Myofascial Pain Syndrome

Myofascial Pain is a syndrome arising from soft tissues associated with trigger points that produce pain in discrete patterns. The pain is regional (as opposed to diffuse, generalized pain seen in Fibromyalgia), often with taut palpable myofascial bands. Pressure to these trigger points often elicits a referred pain pattern. Referred pain patterns have been well described by various authors. Symptoms can begin after injury, chronic strain, or without clear insult.

Treatment of myofascial pain can include physical therapy, massage, myofascial release techniques, transcutaneous electrical nerve stimulation (TENS), and trigger point injections (TPI). Trigger point injections, though commonly performed, vary widely by provider. One systematic review by Cummings and White showed little difference between “Dry Needling” and injection of local anesthetic. Additionally, the addition of steroid to TPI has not been shown to have increased benefit.

Complex Regional Pain Syndrome

Complex Regional Pain Syndrome (CRPS) is a constellation of symptoms describing persistent pain in a particular body region/extremity with varying degrees of autonomic dysfunction.  CRPS has been divided in CRPS I (formerly reflex sympathetic dystrophy) and CRPS II (formerly causalgia).  The primary difference between CRPS I and II is the absence (CRPS I) or presence (CRPS II) of nerve injury.  CRPS I is associated with an inciting event (potentially minor) and the lack of nerve injury.  The exact pathophysiology is an area of ongoing debate, but is felt to involve peripheral and central sensitization, release of inflammatory mediators, and some degree of sympathetic nervous system involvement.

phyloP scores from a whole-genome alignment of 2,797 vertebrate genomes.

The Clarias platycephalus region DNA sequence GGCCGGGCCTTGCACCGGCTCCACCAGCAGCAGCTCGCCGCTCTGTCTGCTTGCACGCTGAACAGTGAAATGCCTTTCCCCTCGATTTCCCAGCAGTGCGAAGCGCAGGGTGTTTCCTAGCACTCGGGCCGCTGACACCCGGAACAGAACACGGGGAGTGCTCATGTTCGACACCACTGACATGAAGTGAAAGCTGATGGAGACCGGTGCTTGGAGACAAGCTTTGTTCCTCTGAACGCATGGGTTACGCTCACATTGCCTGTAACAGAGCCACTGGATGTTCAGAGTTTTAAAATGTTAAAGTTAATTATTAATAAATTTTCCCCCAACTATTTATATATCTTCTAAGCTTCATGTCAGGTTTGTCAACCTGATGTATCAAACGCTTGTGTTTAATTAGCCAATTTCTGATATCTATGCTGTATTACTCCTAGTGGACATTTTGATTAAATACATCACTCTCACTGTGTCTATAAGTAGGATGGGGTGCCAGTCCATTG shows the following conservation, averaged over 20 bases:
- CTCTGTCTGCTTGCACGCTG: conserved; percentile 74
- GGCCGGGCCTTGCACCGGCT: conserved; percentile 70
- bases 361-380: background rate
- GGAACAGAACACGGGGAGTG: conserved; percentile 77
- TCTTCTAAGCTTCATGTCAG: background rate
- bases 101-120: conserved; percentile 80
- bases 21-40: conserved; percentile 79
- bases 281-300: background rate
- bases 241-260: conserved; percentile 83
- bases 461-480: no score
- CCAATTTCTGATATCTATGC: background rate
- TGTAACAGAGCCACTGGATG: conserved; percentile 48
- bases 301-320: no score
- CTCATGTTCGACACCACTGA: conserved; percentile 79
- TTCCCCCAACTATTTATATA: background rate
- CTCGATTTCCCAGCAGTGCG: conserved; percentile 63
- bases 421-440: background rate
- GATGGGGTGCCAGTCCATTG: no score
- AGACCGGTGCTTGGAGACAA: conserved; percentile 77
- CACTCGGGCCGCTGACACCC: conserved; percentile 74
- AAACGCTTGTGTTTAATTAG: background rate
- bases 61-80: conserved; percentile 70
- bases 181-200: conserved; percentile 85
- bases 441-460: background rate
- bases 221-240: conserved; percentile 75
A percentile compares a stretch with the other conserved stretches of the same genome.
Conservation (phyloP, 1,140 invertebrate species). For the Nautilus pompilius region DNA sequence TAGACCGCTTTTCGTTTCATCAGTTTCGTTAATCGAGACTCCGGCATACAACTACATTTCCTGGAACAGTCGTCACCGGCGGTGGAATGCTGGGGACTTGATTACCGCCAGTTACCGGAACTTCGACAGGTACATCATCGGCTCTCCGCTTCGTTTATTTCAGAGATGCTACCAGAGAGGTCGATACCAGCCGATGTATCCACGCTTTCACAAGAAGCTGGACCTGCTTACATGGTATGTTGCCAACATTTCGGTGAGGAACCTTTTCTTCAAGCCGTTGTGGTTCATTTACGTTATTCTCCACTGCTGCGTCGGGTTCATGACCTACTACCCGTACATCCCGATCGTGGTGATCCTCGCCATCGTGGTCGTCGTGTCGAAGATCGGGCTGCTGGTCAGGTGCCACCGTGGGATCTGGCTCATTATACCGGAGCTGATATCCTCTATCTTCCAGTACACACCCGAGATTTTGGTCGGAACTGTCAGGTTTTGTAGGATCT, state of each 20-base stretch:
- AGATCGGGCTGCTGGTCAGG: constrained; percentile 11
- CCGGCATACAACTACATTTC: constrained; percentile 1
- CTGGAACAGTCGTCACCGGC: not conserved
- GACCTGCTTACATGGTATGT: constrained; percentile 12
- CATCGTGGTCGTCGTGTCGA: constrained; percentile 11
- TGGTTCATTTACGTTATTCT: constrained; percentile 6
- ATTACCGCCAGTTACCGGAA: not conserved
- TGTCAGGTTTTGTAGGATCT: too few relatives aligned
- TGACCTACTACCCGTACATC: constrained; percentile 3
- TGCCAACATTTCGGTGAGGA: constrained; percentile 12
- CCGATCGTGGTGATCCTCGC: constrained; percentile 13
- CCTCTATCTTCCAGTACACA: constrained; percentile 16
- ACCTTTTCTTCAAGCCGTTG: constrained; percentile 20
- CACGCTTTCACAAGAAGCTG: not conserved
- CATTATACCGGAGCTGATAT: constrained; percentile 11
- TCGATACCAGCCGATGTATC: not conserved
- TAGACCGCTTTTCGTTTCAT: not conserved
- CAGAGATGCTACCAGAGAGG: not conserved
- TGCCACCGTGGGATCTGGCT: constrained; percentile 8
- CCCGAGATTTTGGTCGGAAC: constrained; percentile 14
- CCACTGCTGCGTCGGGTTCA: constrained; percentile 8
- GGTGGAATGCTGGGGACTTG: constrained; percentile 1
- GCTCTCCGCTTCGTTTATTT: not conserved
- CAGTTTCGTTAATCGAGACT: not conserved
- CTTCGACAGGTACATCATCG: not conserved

The commonly accepted diagnostic criteria for CRPS was developed in 2007 and commonly referred to as the “Budapest Criteria”.  While originally developed as criteria to assist research, they have largely become the clinical definition used in the United States for diagnosis of CRPS.  Attempts to develop objective testing (sensory testing, doppler blood flow studies, triple phase bone scans) in CRPS has proved largely unsuccessful and CRPS remains a clinical diagnosis.

The treatment of complex regional pain syndrome (CRPS) is centered around a multidisciplinary team-based approach to control pain and restore function.  Early diagnosis and appropriate referral are crucial to improved outcomes. 

Similar to other pain syndromes, multimodal pharmacotherapy can prove useful as well for treatment of symptoms.  NSAIDs, Antidepressants, and Anticonvulsants have shown to have some benefit in CRPS.  While opioids as well have shown some benefit in the short term, long term benefit has yet to be established. The use of bisphosphonates is an area of promise with significant benefit shown in several RCTs.